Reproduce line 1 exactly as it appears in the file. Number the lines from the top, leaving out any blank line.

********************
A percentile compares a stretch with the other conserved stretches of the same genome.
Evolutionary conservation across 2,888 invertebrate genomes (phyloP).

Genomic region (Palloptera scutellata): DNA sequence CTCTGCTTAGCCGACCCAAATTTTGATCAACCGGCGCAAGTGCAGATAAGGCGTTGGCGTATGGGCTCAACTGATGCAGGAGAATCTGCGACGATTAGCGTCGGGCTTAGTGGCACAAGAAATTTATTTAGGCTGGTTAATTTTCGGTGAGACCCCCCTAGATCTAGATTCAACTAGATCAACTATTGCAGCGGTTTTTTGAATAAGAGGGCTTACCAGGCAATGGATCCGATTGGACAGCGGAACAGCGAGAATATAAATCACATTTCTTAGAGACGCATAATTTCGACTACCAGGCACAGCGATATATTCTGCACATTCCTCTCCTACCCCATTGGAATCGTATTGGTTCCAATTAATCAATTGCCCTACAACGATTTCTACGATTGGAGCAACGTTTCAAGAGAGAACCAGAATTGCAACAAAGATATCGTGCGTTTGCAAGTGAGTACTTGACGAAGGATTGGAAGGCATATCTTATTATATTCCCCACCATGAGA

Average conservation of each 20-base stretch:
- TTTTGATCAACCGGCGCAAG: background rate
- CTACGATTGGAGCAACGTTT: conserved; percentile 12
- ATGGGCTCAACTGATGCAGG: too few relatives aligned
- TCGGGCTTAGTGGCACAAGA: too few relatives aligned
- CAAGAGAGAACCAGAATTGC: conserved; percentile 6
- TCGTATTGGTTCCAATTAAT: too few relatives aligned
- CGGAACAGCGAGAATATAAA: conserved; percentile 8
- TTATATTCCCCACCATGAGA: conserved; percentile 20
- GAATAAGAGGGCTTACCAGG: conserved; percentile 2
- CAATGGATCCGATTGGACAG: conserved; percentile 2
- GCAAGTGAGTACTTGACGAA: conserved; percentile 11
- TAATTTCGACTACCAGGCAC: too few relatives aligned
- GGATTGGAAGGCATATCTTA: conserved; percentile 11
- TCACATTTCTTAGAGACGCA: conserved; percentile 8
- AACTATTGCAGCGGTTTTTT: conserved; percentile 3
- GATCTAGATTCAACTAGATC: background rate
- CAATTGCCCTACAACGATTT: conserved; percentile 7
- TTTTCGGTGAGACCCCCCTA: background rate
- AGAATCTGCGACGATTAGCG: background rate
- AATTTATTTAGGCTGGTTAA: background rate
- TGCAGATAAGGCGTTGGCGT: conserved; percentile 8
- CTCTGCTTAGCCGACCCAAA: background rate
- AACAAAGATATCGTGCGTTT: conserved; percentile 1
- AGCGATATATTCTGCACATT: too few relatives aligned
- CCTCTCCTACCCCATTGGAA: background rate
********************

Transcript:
A percentile compares a stretch with the other conserved stretches of the same genome.